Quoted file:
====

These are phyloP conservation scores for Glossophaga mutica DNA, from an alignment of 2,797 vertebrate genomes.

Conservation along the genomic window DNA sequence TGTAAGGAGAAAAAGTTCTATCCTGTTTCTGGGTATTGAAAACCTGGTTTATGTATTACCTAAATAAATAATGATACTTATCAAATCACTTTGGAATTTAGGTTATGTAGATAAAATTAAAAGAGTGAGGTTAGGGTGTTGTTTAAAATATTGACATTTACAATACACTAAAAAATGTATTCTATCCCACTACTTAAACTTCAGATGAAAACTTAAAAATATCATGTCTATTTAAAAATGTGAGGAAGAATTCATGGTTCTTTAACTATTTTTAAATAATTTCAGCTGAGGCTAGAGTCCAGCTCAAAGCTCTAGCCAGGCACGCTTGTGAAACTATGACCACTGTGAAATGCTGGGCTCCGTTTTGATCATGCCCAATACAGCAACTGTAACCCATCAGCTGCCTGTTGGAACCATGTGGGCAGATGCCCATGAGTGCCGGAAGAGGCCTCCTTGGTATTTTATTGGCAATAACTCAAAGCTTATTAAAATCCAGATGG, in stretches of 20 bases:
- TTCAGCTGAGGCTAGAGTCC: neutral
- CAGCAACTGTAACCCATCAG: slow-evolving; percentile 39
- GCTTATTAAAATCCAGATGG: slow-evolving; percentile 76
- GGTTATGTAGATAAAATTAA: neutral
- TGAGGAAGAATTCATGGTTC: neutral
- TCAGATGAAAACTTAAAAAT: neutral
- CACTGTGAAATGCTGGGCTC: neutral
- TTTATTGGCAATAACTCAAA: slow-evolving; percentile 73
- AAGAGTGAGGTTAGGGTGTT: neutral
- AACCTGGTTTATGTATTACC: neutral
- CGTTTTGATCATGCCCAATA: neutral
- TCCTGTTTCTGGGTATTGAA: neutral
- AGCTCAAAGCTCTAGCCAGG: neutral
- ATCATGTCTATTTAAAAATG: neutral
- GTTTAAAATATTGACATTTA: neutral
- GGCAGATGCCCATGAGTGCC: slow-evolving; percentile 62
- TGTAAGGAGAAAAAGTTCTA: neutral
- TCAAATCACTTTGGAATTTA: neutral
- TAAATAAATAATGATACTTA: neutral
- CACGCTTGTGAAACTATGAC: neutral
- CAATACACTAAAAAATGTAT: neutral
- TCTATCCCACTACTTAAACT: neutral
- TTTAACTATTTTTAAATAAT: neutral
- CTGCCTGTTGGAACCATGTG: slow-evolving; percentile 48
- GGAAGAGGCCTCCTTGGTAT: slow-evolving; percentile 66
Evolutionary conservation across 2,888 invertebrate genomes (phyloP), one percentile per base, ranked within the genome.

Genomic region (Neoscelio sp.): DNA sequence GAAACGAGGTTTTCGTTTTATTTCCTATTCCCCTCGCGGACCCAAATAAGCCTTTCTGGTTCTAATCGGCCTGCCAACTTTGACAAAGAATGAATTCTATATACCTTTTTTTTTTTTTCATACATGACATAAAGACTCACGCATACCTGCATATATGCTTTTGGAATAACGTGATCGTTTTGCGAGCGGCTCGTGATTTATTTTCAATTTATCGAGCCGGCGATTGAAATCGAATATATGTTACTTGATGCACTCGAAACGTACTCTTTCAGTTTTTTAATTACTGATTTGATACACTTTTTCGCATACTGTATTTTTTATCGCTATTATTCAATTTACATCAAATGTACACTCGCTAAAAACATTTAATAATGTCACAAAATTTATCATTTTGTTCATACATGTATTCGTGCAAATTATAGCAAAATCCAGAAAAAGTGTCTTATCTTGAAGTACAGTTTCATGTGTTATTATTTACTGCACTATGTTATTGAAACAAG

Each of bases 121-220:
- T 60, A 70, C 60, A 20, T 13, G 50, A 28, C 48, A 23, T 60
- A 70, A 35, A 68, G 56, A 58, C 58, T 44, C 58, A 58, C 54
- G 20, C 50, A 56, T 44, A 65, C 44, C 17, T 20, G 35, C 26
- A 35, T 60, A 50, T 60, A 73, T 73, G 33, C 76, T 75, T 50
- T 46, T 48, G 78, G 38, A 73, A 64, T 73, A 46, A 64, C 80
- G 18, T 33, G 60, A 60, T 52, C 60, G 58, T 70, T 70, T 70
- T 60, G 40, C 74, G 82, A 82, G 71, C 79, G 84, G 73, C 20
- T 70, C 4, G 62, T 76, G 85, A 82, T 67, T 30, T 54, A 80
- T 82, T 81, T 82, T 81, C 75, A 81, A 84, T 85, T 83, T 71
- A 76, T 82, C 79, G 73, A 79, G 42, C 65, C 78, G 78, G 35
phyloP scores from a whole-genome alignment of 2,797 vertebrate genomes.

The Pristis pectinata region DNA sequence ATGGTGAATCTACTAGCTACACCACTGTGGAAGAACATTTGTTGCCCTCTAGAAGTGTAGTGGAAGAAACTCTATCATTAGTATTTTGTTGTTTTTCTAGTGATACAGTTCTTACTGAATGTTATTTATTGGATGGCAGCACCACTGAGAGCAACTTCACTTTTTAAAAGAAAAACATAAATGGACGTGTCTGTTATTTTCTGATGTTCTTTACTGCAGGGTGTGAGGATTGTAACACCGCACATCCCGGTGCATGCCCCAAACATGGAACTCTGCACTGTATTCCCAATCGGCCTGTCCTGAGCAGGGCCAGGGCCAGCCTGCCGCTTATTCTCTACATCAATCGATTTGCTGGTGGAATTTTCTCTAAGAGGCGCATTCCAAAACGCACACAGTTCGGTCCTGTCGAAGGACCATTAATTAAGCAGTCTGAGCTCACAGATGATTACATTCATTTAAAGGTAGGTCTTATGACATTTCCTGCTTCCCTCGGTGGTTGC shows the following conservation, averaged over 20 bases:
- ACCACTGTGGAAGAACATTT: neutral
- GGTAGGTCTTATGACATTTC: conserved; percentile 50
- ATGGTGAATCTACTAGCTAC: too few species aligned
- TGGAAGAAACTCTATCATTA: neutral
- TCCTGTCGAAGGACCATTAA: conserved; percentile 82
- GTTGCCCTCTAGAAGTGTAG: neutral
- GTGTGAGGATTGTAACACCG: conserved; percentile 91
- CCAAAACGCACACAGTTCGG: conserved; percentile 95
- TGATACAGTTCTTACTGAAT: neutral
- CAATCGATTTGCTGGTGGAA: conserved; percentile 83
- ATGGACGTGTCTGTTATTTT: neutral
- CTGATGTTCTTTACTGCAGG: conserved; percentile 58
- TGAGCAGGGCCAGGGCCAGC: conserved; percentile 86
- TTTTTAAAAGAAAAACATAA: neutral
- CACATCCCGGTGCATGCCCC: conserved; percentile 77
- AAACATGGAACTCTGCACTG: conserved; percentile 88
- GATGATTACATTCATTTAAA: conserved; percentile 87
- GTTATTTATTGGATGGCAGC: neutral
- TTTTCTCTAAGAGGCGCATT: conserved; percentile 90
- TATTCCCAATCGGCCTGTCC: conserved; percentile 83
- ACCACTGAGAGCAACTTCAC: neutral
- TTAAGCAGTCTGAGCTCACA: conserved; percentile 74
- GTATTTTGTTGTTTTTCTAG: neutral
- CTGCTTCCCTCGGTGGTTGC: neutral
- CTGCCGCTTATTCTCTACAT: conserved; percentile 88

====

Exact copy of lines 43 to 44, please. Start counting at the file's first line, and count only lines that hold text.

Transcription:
- ACCACTGTGGAAGAACATTT: neutral
- GGTAGGTCTTATGACATTTC: conserved; percentile 50